What Bug Is That? The guide to Australian insect families.

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The Australian species, which belong to 8 genera in the subfamily Paraoxypilinae, are small mantids that mostly live on the ground or tree trunks where their cryptic coloration makes them difficult to detect. Males are fully winged and, in most species, females are apterous or brachypterous. Apterous females of Cliomantis closely resemble males but apterous females of Paraoxypilus are markedly dissimilar to males. While at rest, Paraoxypilus females frequently engage in 'boxing' displays, extending and flexing the fore legs alternately and, in some species, showing bright colour markings on the inner face of these legs. It is thought that this is probably a territorial display helping to space out individuals of the species. Females of Nesoxypilus from northern Australia are apterous and mimic ants ( Rhytidoponera ), running in short sharp bursts with foraging ants and displaying ant-like antennal movements. It is uncertain whether this mimicry assists the mantids to prey on ants or serves to protect the mantids from predators. Both sexes of Gyromantis have prominent short spines on the head and pronotum. The oothecae in this genus are very long and narrow and are attached to tree trunks.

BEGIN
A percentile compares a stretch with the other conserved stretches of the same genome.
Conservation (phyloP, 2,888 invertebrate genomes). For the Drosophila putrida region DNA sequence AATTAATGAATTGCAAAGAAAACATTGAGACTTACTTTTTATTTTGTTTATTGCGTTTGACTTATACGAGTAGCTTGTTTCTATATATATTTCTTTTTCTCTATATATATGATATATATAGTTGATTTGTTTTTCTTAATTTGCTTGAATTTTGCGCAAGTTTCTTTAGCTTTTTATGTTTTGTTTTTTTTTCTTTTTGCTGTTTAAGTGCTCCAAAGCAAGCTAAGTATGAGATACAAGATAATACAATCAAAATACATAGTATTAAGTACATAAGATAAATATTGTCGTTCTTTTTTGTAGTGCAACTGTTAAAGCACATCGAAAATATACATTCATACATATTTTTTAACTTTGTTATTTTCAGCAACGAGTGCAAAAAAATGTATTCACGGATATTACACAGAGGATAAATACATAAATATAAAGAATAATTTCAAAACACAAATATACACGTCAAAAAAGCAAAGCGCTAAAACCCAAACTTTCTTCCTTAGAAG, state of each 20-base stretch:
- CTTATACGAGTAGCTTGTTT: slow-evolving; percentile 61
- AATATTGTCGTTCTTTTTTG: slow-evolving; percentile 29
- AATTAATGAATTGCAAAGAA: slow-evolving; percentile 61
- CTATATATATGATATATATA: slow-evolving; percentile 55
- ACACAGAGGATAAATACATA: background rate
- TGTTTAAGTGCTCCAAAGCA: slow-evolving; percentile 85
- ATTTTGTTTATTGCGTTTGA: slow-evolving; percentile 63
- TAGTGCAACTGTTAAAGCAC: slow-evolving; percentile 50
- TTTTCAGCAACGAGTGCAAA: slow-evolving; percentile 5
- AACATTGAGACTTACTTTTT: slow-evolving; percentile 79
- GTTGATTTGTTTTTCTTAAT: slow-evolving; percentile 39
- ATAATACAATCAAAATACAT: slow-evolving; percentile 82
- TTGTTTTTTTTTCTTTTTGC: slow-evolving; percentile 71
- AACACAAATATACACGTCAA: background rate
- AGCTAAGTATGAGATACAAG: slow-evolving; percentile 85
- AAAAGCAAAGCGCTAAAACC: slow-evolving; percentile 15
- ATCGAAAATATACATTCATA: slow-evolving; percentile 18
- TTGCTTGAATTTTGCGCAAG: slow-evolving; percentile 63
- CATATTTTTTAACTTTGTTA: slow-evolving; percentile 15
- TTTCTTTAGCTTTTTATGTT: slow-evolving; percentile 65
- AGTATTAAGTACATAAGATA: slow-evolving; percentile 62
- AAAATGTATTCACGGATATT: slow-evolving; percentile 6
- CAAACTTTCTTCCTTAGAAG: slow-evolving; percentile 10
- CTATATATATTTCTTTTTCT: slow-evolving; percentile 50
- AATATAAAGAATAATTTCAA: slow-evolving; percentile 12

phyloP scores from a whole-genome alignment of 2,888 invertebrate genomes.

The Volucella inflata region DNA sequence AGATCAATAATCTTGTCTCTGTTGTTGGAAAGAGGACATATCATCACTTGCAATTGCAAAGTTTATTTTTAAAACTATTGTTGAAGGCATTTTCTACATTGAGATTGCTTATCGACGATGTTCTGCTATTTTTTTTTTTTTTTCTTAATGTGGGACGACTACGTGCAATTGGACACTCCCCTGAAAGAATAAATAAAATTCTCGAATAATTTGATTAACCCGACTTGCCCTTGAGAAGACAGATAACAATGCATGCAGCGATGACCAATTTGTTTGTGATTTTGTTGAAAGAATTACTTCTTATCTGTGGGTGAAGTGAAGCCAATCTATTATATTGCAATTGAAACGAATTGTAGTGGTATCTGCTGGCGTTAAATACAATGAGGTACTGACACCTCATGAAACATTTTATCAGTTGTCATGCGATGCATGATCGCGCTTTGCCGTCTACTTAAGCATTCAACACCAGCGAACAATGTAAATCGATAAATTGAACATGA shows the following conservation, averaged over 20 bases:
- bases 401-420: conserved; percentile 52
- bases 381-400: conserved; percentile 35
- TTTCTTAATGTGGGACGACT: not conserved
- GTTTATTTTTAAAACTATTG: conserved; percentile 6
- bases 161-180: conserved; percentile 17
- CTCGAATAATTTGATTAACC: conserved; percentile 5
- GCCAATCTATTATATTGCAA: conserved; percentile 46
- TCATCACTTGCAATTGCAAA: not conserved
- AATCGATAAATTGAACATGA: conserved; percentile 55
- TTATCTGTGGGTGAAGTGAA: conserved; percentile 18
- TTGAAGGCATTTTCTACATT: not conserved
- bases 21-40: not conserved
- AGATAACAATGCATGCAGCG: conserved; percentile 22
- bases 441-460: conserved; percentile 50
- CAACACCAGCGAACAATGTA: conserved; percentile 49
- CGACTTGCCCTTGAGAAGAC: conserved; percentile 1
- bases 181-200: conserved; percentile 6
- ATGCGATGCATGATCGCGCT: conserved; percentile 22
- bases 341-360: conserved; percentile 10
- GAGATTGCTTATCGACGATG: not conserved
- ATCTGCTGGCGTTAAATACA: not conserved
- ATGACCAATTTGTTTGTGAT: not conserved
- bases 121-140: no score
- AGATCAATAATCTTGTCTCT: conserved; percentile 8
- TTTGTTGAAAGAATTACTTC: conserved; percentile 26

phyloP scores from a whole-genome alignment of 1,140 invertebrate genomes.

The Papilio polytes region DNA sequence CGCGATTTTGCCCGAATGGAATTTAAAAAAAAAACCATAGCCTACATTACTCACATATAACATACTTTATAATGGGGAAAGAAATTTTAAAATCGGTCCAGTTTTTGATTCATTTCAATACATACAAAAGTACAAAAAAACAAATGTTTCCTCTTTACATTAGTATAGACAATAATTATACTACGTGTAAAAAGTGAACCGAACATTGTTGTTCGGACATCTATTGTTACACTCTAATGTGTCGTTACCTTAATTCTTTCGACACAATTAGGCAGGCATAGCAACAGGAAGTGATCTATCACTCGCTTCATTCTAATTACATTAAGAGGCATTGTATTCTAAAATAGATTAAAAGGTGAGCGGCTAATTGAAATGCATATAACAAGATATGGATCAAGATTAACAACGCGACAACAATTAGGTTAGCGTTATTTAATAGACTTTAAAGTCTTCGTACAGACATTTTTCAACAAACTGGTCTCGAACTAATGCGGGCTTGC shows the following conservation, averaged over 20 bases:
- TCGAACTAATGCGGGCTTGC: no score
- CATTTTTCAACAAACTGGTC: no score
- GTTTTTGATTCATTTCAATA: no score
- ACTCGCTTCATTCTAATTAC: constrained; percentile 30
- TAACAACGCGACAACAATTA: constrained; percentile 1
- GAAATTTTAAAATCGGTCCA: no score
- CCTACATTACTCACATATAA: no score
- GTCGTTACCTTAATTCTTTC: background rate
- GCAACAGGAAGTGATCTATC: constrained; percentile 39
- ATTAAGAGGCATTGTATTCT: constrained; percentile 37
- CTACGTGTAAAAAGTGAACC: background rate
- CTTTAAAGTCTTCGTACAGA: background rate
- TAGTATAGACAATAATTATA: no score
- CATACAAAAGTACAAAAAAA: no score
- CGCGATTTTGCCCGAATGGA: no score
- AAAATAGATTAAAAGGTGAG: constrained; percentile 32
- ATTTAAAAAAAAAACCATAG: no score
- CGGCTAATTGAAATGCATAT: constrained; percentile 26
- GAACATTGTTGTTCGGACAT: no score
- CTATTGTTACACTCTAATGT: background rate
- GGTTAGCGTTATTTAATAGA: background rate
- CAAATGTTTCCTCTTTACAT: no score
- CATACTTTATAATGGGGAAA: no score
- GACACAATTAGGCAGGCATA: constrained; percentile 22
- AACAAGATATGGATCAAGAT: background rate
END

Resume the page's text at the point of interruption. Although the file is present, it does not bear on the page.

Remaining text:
• Paraoxypilus tasmaniensis , male

  • Paraoxypilus kimberleiensis, female

  • Paraoxypilus tasmaniensis, female

  • Cliomantis sp.

  • Paraoxypilus kimberleiensis, male

  • Gyromamtis kraussii